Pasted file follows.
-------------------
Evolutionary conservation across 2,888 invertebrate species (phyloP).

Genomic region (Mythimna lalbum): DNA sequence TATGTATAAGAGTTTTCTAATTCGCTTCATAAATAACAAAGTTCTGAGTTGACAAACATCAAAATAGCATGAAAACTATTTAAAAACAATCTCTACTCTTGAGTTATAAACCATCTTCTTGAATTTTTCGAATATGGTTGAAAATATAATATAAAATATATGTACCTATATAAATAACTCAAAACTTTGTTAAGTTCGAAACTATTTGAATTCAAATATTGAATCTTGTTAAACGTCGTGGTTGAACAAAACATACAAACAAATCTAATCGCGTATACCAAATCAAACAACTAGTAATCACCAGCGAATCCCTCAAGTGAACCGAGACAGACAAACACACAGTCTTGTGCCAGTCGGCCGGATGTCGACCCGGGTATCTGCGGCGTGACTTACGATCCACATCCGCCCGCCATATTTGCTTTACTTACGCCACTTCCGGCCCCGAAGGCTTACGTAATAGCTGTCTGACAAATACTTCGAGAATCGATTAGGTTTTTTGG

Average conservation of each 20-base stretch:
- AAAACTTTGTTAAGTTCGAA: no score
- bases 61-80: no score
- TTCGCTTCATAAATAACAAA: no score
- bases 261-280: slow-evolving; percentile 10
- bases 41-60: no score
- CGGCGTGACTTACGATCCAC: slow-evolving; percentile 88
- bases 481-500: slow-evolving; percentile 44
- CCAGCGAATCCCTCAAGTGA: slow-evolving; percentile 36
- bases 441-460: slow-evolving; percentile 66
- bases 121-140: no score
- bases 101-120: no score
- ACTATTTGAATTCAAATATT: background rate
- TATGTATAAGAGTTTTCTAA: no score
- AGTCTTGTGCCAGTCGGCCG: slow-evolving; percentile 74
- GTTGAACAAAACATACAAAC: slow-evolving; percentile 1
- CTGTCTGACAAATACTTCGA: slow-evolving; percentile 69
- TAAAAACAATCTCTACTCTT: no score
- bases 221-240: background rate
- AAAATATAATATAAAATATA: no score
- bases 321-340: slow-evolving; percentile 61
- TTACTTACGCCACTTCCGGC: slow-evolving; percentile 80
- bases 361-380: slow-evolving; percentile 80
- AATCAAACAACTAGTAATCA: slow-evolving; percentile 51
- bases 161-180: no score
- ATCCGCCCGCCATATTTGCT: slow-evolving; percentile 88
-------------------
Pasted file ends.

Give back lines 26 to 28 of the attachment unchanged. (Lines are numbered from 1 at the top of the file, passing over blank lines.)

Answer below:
- AATCAAACAACTAGTAATCA: slow-evolving; percentile 51
- bases 161-180: no score
- ATCCGCCCGCCATATTTGCT: slow-evolving; percentile 88